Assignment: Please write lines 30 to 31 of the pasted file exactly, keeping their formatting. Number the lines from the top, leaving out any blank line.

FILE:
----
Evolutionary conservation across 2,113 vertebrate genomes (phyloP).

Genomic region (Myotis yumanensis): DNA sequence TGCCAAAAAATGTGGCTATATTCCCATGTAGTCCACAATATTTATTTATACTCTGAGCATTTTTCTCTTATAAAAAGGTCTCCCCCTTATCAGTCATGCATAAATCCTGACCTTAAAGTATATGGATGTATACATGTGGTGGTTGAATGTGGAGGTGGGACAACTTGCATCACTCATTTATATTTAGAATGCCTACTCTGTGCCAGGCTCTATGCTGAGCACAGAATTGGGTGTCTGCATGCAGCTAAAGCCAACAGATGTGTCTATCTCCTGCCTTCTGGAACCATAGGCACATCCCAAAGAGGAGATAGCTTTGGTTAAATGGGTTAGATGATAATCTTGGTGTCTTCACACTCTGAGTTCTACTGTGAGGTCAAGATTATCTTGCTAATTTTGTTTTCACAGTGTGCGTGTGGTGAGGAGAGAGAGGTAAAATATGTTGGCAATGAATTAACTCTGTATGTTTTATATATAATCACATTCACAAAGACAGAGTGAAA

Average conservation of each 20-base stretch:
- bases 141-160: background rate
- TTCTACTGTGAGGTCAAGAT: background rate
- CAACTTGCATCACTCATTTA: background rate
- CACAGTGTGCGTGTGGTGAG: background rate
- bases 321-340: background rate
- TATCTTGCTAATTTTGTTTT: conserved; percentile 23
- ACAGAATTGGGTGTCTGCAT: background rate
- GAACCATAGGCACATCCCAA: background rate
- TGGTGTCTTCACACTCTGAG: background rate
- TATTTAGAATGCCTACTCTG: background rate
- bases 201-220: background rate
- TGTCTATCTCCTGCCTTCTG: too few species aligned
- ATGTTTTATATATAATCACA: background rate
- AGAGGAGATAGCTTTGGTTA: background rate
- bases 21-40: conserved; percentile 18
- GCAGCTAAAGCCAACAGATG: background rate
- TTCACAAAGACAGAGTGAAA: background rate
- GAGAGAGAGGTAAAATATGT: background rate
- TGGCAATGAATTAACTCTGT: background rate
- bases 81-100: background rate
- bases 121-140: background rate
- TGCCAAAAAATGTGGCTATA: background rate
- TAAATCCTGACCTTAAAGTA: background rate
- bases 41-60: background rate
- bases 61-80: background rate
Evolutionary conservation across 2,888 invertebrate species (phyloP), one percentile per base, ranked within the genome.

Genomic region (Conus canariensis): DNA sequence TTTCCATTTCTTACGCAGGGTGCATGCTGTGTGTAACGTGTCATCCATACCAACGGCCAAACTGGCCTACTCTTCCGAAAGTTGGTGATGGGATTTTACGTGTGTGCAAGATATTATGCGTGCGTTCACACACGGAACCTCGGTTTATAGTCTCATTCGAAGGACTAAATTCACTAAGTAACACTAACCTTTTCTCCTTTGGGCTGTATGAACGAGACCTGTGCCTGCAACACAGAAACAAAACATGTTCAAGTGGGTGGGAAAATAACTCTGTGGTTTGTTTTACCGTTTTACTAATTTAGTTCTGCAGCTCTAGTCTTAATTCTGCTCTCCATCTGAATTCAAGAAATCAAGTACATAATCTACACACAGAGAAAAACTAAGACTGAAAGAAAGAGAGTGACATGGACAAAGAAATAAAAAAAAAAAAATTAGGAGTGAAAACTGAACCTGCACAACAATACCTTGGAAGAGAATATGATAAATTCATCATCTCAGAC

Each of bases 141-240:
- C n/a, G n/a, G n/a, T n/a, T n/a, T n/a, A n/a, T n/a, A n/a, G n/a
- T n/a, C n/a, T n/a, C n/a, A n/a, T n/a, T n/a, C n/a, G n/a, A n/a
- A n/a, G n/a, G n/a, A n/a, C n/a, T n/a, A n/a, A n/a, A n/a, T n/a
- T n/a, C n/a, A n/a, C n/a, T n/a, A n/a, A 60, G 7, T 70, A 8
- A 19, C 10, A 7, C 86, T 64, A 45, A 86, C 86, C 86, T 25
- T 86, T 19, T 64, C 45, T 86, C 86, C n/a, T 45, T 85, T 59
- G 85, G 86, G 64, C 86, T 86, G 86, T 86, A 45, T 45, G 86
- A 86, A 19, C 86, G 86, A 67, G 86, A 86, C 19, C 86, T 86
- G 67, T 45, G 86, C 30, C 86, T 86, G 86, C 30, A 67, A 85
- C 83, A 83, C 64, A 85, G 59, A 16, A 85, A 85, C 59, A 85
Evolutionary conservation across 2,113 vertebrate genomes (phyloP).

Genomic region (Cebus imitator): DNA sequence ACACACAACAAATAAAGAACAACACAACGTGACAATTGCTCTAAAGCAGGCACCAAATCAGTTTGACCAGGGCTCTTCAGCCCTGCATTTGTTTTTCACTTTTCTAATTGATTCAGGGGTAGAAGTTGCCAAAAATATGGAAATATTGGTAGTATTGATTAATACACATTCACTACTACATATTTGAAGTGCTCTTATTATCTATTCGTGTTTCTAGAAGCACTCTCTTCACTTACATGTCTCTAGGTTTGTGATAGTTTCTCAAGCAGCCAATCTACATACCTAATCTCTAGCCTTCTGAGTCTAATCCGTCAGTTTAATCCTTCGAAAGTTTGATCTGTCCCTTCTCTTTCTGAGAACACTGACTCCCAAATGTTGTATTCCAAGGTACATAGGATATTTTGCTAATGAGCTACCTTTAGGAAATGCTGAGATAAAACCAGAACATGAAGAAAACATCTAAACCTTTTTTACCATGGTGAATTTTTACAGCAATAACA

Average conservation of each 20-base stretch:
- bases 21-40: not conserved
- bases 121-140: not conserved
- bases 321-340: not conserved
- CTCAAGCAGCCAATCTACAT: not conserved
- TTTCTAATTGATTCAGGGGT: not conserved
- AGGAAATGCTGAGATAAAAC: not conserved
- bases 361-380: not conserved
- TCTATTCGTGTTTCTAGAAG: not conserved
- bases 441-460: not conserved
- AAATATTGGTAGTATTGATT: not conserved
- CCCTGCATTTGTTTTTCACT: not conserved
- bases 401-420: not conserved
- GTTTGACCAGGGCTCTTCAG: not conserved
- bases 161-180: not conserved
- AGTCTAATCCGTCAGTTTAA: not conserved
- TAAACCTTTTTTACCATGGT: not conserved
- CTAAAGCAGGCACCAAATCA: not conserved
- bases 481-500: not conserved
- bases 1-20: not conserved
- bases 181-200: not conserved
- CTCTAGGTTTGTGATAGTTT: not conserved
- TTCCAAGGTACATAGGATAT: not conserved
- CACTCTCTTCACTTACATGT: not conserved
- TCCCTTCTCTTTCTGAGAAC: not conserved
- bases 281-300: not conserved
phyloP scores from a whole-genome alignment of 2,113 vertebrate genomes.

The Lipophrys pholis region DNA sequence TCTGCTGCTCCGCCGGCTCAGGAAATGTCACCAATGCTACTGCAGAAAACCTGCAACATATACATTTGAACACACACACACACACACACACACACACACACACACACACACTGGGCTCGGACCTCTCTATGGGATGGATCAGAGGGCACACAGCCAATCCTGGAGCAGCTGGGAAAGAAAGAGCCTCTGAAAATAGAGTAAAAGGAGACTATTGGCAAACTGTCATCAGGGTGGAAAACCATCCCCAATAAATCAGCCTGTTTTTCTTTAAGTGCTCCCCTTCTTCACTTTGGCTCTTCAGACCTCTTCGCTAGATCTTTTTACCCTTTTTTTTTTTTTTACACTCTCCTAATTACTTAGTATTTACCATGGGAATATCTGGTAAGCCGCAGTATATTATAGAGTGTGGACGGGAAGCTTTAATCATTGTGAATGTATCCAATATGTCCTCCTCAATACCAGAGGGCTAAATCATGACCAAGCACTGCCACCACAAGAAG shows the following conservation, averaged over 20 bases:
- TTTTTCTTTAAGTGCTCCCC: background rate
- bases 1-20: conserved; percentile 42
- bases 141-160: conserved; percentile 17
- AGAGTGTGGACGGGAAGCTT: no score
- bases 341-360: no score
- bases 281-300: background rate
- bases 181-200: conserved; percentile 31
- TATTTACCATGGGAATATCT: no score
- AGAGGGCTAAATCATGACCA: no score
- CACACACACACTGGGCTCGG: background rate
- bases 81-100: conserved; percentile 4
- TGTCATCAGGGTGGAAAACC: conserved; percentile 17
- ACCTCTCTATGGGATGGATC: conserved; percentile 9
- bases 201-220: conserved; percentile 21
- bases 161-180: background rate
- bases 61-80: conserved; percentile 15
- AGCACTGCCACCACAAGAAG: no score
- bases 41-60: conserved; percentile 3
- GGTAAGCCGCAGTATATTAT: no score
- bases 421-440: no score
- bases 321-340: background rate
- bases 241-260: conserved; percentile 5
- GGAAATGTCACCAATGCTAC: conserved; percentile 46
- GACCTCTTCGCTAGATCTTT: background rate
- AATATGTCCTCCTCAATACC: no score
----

Genomic region (Conus canariensis): DNA sequence TTTCCATTTCTTACGCAGGGTGCATGCTGTGTGTAACGTGTCATCCATACCAACGGCCAAACTGGCCTACTCTTCCGAAAGTTGGTGATGGGATTTTACGTGTGTGCAAGATATTATGCGTGCGTTCACACACGGAACCTCGGTTTATAGTCTCATTCGAAGGACTAAATTCACTAAGTAACACTAACCTTTTCTCCTTTGGGCTGTATGAACGAGACCTGTGCCTGCAACACAGAAACAAAACATGTTCAAGTGGGTGGGAAAATAACTCTGTGGTTTGTTTTACCGTTTTACTAATTTAGTTCTGCAGCTCTAGTCTTAATTCTGCTCTCCATCTGAATTCAAGAAATCAAGTACATAATCTACACACAGAGAAAAACTAAGACTGAAAGAAAGAGAGTGACATGGACAAAGAAATAAAAAAAAAAAAATTAGGAGTGAAAACTGAACCTGCACAACAATACCTTGGAAGAGAATATGATAAATTCATCATCTCAGAC

Each of bases 141-240: